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When You Don’t Want to Read Your Bible

As my small group talked about reading our Bibles in the season of early parenthood with little kids needing us all the time, the phrase “supposed to” popped up more than once—and heads nodded in agreement. These women wanted to want to read their Bibles, but it didn’t always happen. Does that sound familiar to you?

It’s a common struggle for believers. We know reading Scripture is good for us—we know we’re “supposed to”—but when the choice to read doesn’t come with feelings of enjoyment, or when we end up choosing other things, we sink into guilt and discouragement.

Only later did the irony of our conversation occur to me: these believers who were lamenting how hard it is to engage with Scripture were doing just that. Right then. Together.

Guilt: True or False?

Where does this sense of guilt come from? You know the thoughts: I should want to read my Bible. I should be reading my Bible more often. I should be getting more out of it. And while some of these considerations are good and helpful, awakening us to our tendency to hunger for things other than God, some may be rooted in false guilt.

In Western Christian culture, we’ve come to assume certain components for our Bible reading. Solitude. Silence. An hour or two of reading, study, meditation, and prayer. Good coffee in an inspirational mug. Perhaps some soft worship music in the background. But these aren’t biblical requirements for engaging God’s Word, nor are they realistic for everyone. (Like this mom whose kids are screaming in the background.)

These believers who were lamenting how hard it is to engage with Scripture were doing just that. Right then. Together.

When we feel bad about our engagement with Scripture, we might not have a God-given reason to. Why? Because there’s no command in the Bible about having a daily “quiet time” in the way we may have come to understand it.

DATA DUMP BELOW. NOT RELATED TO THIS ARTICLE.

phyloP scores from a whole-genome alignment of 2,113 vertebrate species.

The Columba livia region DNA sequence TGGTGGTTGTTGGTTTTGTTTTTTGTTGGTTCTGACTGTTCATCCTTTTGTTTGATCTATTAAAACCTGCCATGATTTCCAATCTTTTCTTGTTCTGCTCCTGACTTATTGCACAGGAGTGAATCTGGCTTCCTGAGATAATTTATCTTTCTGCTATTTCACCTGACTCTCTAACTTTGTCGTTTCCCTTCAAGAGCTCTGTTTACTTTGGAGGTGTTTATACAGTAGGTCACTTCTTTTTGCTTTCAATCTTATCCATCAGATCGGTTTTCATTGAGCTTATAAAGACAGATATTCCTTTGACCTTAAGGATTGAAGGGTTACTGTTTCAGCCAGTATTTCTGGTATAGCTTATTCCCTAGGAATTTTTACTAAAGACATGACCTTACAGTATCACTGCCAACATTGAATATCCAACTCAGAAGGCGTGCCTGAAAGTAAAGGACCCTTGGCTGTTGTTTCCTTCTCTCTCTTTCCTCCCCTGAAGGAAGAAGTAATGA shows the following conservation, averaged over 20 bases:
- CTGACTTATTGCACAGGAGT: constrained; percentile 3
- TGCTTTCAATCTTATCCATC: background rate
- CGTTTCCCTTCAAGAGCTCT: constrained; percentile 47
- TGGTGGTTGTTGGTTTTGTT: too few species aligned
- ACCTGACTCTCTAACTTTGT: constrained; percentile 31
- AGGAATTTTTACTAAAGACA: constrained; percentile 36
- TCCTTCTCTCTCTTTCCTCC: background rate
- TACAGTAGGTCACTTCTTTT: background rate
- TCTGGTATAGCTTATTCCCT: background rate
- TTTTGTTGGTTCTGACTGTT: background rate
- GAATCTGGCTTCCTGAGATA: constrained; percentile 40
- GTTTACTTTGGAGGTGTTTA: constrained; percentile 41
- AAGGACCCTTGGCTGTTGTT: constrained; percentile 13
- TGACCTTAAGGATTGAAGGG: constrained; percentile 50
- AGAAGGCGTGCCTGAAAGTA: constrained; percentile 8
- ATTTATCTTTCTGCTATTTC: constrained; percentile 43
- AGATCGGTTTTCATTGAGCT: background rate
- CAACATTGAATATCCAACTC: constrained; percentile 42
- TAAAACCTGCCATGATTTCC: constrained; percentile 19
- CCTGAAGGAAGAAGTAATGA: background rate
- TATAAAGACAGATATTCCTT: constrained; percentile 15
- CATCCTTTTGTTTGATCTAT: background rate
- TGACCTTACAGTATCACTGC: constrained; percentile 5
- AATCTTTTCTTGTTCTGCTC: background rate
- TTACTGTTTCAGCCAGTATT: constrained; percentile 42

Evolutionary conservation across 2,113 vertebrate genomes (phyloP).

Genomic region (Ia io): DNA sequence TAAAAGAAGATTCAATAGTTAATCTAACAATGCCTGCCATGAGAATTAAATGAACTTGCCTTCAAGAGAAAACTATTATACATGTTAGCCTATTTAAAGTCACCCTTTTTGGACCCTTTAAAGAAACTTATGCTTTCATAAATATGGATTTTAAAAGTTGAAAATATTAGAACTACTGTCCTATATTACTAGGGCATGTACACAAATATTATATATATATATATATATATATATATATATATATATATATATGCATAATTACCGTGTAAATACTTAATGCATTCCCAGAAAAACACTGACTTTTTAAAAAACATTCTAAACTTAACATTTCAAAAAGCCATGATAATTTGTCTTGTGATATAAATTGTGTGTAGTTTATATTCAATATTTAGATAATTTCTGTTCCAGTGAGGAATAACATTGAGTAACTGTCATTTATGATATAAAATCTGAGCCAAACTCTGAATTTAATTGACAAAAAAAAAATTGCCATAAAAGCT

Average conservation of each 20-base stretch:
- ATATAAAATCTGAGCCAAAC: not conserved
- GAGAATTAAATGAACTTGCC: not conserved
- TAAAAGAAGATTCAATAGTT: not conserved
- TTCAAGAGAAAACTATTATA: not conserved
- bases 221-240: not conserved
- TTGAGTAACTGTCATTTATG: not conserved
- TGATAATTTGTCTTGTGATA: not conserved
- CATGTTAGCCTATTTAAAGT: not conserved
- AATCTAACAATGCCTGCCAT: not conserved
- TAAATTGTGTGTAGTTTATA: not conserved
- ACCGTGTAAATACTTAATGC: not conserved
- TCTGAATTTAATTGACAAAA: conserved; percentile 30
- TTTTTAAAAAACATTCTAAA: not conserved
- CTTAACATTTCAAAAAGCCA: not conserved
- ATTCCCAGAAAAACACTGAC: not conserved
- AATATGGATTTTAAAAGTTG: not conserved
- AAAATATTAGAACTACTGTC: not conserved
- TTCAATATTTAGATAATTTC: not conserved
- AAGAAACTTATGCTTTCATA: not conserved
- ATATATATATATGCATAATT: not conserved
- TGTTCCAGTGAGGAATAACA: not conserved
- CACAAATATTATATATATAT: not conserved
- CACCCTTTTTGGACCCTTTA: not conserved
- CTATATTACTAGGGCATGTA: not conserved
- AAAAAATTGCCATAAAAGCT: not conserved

Beyond Quiet Time

True, as individuals, we won’t grow in our hunger for God apart from personally knowing him and loving his Word. We should regularly spend time engaging Scripture. But if we limit our engagement to this individualized “quiet time” format—even without realizing it—we not only fall into false guilt and discouragement but also miss many creative (and biblical) ways of nourishing our souls with God’s Word. Here are two.

1. Feast with your church.

The first and primary way believers can engage with the Bible is alongside our church families in the weekly worship service. This is our main spiritual meal. I argue this because of what the Bible is: God’s words directed to God’s people. The Bible wasn’t primarily written to individuals but to the church—the gathered people of God.

When you think about engaging with your Bible, do you include attending weekly worship? A sound church will prioritize worship with God’s Word at the center, feast on Scripture together, and strengthen one another in the Word of Christ for the week ahead. We do this through singing the Word, praying the Word, reading the Word, and hearing the Word preached.

No church is perfect. But if you’re disconnected from church, or if your church isn’t consuming the Scriptures in your weekly gathering, you’re missing out on the meal that matters most to your spiritual health. It’s never too late to connect or make a change.

2. Find a fresh method.

For years I’d been using the same Bible reading plan, and it was a good one. But I was bored with it, and I was becoming bored with my Bible too. Something had to change.

One evening my senior pastor taught a class on “a fresh, varied, and original walk with God,” and what I heard felt like freedom. He said something like this: “There is no one ‘right’ way to meet with the Lord in Scripture. And if you find yourself getting bored with your routine, switch it up.” This was the wise nudge I needed to do something different. My pastor was advocating for creativity, not a one-size-fits-all approach to the idea of quiet time.

If you struggle with wanting to read your Bible and you don’t know why, if you’re tired from following the same plan (like I was), or if you’re having trouble climbing out from the guilt hole of “supposed tos,” make a change. Listen to an audio Bible. Try a new reading plan. Read alongside a friend or memorize verses with your children. Sing Scripture-based songs. Join a Bible study group. Turn on a sermon while you commute or clean the house. There are many ways we can engage Scripture.

If you struggle with wanting to read your Bible and you don’t know why, make a change.

Whether we’re feasting on Scripture with our church or finding fresh ways of engaging with God on our own, we want our souls to be satisfied in the Lord. We want to keep hungering for Christ and for his words. Rejecting boredom and apathy in favor of delight and desire, we want to feed ourselves on the best food there is—the living Word of the living God.

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